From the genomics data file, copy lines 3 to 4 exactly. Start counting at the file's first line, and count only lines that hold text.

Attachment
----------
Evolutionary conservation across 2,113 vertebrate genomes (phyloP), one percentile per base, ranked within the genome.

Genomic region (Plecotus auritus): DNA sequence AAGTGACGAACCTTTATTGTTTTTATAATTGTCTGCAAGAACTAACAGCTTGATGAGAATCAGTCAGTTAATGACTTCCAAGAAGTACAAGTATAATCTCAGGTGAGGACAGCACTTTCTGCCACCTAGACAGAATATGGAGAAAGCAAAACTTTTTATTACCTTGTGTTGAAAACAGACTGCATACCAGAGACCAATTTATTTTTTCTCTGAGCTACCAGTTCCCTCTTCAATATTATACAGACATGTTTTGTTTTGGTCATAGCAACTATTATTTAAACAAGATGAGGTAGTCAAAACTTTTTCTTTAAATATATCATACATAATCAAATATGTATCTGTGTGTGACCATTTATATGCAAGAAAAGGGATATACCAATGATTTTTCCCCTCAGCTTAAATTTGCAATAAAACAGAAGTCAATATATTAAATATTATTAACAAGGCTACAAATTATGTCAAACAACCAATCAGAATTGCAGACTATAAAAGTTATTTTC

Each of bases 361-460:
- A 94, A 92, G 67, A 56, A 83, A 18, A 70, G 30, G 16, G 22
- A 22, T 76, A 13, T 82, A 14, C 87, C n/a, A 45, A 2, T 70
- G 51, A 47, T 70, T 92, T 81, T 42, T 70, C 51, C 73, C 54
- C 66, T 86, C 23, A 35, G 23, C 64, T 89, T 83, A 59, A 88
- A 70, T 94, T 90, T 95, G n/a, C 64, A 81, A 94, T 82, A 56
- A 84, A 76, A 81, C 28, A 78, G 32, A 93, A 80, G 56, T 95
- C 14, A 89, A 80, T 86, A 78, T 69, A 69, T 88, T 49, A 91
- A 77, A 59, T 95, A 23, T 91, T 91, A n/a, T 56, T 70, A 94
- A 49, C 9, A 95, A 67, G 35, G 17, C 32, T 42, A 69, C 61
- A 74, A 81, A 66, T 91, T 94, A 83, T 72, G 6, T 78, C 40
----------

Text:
Each of bases 361-460:
- A 94, A 92, G 67, A 56, A 83, A 18, A 70, G 30, G 16, G 22